Gold futures climbed as a slump in orders for U.S. durable goods signaled that weaker foreign economies are weighing on American expansion, boosting demand for haven assets.
Demand for all durable goods — items meant to last at least three years — declined 3.4 percent, the worst performance since August, the Commerce Department said Tuesday. Slowing expansion may prompt the Federal Reserve to hold off on raising interest rates. Policy makers will meet this week.
“That durable goods number was notably weak with lower revisions, so at the margin it pushes the first Fed rate hike further out in time,” Tai Wong, the director of commodity products trading at BMO Capital Markets Corp., said in a telephone interview. “Pushing the rate hike back tends to be bullish for other assets including gold, which is dollar denominated.”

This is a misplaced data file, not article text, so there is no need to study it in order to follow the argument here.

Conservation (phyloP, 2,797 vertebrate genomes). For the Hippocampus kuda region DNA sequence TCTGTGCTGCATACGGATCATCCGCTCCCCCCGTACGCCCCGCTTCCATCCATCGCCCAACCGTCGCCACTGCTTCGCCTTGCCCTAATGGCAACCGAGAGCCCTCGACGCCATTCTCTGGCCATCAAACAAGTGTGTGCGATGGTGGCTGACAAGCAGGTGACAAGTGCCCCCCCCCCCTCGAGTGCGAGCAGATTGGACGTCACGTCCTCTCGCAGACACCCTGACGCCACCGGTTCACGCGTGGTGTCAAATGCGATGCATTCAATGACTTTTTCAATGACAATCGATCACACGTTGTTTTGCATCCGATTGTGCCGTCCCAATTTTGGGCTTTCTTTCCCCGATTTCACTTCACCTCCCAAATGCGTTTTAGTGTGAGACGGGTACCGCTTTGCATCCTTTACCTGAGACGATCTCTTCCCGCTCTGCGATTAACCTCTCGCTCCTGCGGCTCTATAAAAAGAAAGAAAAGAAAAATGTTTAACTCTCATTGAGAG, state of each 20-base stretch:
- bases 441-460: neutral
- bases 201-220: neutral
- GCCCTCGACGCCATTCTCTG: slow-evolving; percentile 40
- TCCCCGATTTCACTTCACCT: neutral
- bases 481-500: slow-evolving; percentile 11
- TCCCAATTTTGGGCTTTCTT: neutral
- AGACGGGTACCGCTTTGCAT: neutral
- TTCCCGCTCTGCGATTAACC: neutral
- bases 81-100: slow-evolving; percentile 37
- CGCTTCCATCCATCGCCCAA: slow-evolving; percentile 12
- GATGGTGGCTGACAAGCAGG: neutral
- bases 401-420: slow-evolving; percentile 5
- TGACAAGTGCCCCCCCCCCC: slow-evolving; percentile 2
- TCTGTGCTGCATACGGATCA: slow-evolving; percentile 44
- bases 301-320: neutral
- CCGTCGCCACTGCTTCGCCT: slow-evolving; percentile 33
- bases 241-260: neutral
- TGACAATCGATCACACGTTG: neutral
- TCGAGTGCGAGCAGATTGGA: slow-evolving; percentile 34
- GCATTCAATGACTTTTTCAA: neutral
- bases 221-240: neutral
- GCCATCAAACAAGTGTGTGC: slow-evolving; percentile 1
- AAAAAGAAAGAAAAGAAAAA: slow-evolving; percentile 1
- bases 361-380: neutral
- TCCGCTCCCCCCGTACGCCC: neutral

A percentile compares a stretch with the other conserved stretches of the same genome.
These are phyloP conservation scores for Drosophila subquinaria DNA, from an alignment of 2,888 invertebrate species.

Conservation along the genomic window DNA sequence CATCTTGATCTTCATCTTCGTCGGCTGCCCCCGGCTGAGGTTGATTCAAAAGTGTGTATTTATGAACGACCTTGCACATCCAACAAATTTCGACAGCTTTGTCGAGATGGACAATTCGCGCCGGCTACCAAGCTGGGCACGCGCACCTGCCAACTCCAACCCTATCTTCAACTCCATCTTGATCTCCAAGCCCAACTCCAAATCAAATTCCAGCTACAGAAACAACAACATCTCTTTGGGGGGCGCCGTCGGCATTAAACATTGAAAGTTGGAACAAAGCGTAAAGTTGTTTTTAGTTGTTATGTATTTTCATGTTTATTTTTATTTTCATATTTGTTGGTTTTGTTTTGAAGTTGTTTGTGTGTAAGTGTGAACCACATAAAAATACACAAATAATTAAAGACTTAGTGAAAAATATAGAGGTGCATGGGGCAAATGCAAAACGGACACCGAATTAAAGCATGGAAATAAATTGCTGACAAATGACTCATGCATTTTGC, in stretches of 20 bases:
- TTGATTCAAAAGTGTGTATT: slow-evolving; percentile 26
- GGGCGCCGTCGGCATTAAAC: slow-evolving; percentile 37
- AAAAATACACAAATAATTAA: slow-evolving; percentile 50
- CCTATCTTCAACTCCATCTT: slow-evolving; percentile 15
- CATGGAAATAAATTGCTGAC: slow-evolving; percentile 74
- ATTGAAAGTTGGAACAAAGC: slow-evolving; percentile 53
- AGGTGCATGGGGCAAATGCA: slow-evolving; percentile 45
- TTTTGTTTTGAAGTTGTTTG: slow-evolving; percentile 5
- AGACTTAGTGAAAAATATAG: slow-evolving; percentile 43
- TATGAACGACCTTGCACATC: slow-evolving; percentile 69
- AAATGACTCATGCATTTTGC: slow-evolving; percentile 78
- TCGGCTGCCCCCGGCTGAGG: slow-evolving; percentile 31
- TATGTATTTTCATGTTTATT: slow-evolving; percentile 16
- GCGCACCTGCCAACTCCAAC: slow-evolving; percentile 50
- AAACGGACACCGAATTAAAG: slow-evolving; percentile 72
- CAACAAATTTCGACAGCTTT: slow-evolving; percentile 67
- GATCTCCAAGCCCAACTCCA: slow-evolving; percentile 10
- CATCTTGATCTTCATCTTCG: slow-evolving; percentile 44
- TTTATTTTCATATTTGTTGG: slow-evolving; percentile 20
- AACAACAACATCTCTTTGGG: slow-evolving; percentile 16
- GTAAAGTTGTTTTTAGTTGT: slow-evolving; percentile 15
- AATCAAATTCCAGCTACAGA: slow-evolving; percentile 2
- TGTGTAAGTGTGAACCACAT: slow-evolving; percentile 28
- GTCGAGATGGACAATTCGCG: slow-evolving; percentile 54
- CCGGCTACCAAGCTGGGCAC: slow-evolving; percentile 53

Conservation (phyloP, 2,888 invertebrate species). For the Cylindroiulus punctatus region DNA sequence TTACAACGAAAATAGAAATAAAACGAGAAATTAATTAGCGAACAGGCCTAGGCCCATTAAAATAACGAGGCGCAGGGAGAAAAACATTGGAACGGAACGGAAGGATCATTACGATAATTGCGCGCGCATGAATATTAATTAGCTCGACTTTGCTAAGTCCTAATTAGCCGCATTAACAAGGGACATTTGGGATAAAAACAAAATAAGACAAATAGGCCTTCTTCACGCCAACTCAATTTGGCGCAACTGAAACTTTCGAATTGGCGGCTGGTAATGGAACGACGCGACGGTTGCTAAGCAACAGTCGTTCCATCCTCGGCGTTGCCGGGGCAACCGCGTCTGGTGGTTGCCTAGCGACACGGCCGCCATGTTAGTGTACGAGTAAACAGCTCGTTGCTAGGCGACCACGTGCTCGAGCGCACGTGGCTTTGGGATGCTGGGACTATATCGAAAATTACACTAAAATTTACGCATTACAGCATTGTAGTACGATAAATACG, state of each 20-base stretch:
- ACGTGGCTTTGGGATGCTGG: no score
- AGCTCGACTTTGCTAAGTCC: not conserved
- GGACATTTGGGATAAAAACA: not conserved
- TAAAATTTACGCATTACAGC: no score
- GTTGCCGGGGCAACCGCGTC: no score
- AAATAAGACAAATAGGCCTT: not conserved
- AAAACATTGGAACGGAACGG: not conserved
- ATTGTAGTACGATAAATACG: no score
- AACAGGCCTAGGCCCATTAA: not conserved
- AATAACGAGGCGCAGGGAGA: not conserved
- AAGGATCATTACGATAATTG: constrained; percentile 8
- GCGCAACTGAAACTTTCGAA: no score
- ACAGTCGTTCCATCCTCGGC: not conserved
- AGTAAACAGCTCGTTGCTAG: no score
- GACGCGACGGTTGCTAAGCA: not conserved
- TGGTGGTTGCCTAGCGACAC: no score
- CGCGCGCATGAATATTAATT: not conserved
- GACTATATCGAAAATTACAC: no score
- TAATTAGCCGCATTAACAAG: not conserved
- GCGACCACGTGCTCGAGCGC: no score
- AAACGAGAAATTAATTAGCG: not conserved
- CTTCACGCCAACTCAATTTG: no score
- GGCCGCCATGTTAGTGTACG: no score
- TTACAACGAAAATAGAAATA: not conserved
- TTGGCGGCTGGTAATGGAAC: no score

The metal is up more than 8 percent this year as stagnating economies challenge policy makers to generate new ways to buoy growth. The euro traded near an 11-year low against the dollar after the European Central Bank last week expanded its bond-buying program to include government bonds, boosting demand for gold as an alternative to currencies that are being revalued.
Gold futures for April delivery rose 0.6 percent to $1,287.80 an ounce at 9:20 a.m. on the Comex in New York. Prices climbed in the previous three weeks.